Watanabe, Mochizuki, and Kamimura from the production team have been working for several days on suspicious activities like preparing data charts, writing reports, and wrapping themselves up in them for private meetings with Suzuki. Well, it must just be about the pinch that the Howl production is in. Ha ha ha.
While keeping an eye on the status of the storyboards, Kamimura called up some key animators he knows to ask how things are elsewhere, but all he found out is that it looks like things are in the same sort of state everywhere.
The regular rush check. Today there were several cuts which will need retakes. There seem to have been quite a lot lately. With this rush check, we are just short of 400 cuts. With only a little of the year remaining, it seems we might have just one cut too many.
The customary big annual sale for employees. Some are there waiting ten minutes before opening to buy Ghibli merchandise cheaply. Soon after opening, the important items are already sold out. Two or three people look as if they are going to open their own stores. Shimamiya from the administration shouted out "Last chance to buy!" whenever there were only a few left of an item, and with this sort of high-pressure salesmanship, everything sold out.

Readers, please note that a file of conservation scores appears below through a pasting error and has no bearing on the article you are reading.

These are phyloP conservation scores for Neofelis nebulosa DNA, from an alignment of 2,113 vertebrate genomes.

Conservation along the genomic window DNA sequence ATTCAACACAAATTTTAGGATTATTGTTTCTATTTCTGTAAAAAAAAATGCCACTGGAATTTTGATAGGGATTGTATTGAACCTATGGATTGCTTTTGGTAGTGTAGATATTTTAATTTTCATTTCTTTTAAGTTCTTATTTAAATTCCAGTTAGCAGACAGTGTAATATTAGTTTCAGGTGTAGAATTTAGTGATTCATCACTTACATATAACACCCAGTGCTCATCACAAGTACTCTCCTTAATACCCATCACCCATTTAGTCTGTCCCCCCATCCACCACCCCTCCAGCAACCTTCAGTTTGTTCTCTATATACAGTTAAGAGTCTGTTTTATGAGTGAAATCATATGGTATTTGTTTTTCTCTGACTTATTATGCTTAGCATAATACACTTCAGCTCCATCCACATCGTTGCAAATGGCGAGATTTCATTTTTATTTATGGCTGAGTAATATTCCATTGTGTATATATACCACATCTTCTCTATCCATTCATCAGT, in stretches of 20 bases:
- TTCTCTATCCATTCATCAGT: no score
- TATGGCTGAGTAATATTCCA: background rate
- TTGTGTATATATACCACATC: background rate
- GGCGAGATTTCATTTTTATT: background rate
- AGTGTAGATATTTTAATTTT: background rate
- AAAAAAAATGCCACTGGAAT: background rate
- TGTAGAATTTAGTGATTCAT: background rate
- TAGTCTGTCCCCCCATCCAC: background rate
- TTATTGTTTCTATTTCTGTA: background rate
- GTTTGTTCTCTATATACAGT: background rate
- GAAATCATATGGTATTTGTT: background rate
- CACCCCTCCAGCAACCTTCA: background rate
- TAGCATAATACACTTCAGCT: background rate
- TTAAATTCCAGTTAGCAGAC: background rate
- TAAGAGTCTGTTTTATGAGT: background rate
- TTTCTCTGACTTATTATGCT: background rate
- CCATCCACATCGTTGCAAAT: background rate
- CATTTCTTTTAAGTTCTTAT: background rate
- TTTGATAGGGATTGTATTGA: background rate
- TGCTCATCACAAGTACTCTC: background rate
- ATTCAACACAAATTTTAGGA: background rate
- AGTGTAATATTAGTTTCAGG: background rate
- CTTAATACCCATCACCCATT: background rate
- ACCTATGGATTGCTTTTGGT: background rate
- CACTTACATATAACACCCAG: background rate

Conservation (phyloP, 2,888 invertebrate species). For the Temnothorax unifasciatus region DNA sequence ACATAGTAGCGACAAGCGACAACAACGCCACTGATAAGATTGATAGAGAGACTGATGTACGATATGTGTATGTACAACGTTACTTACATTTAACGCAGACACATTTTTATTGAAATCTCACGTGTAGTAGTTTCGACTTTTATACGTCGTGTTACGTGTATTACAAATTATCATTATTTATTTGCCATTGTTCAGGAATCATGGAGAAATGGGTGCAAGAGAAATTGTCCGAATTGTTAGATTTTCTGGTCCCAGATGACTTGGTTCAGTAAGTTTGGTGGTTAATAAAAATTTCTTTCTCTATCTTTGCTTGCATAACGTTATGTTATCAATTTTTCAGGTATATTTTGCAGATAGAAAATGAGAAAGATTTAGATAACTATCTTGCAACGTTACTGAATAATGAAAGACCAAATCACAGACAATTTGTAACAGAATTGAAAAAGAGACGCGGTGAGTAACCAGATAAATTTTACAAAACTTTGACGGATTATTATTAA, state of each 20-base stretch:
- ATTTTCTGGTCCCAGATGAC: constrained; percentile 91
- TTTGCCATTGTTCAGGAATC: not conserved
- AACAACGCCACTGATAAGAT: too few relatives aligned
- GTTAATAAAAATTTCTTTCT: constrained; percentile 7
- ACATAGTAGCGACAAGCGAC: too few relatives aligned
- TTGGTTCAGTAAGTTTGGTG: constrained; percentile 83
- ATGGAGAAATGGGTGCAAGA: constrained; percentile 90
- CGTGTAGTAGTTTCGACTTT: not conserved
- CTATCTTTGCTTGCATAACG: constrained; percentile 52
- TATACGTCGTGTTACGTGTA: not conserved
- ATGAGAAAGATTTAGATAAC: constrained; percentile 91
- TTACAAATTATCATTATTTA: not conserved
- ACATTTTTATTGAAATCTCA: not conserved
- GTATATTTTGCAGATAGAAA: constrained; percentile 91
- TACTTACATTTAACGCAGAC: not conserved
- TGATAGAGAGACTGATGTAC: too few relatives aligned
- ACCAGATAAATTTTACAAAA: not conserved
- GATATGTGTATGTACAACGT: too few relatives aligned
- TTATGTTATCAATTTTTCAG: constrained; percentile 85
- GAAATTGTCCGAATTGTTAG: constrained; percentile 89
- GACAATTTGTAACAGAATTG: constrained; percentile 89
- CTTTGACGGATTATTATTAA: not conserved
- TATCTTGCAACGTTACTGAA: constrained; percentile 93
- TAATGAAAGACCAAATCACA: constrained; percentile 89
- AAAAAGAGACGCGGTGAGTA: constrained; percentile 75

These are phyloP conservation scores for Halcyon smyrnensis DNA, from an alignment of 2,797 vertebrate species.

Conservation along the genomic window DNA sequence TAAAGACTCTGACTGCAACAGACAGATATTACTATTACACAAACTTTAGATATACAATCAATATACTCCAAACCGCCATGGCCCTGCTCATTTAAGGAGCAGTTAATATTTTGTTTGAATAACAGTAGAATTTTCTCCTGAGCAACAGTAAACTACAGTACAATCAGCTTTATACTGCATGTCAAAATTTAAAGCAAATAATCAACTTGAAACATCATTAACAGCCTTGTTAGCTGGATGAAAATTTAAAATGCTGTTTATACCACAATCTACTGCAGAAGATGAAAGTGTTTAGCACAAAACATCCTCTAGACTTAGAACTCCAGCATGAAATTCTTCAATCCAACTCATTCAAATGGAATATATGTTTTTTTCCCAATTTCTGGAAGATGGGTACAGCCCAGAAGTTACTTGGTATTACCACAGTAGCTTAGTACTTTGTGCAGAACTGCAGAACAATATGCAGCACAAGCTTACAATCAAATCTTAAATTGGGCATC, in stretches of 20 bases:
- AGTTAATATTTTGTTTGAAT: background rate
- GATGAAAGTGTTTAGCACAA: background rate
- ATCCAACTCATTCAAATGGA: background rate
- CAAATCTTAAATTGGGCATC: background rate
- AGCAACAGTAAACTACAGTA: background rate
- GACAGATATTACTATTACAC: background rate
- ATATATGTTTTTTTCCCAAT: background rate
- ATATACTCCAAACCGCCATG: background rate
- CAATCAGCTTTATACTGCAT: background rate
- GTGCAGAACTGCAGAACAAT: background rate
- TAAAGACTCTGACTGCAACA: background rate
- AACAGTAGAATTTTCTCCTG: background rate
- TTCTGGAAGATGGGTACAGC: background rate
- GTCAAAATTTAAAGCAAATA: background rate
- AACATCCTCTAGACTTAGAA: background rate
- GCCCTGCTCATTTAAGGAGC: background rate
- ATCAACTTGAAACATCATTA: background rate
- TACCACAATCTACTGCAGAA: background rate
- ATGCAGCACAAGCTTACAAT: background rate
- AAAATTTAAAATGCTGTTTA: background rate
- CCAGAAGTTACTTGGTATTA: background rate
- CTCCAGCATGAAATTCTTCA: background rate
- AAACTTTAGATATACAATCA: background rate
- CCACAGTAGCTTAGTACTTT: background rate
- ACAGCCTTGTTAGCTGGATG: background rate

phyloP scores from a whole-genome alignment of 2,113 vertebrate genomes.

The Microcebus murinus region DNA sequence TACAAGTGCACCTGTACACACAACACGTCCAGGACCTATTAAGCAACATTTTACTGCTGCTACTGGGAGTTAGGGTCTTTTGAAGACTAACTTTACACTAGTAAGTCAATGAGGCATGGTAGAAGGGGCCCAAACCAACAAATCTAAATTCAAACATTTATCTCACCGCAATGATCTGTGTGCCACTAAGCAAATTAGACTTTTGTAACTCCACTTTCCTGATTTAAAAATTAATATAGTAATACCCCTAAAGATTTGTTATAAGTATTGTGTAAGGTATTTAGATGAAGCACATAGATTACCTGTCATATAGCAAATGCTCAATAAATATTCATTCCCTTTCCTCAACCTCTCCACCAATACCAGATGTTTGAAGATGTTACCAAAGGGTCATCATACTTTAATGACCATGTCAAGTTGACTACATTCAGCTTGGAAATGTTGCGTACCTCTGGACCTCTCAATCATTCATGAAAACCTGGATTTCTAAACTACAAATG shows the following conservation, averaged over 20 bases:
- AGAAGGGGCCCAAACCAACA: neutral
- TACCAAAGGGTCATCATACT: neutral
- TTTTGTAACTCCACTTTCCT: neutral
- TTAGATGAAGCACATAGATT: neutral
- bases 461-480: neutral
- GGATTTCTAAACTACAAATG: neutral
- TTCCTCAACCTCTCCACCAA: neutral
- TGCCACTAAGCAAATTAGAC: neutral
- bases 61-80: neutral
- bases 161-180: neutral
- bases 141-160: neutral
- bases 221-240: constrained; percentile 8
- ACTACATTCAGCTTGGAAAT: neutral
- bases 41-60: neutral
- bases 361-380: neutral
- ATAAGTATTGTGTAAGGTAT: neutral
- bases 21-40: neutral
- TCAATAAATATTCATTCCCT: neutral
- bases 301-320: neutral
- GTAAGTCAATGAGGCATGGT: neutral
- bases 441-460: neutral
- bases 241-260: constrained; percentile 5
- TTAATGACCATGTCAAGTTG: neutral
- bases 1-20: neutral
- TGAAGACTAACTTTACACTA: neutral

The group from production which has been working stealthily for the last few days [see entry for 12/11] left after lunch for a private meeting.
It was decided to set up a animation-checking machine for the use of the production team, so we quickly made preparations. We decided to use a scanner which is not currently being used for finishing. We moved the scanner to the production room. Just when we were getting started, [we realized] that the scanner was only designed for Windows machines. Since we only have Macintosh [scanning] software, our main unit is a Mac. We closed the box we had opened, returned it to the place it came from, and were done for the day.
The long-awaited additions to the storyboards were finished. But still, this isn't the end. Ah, when will the Howl storyboards be done? We will have a meeting first thing tomorrow with our key animators.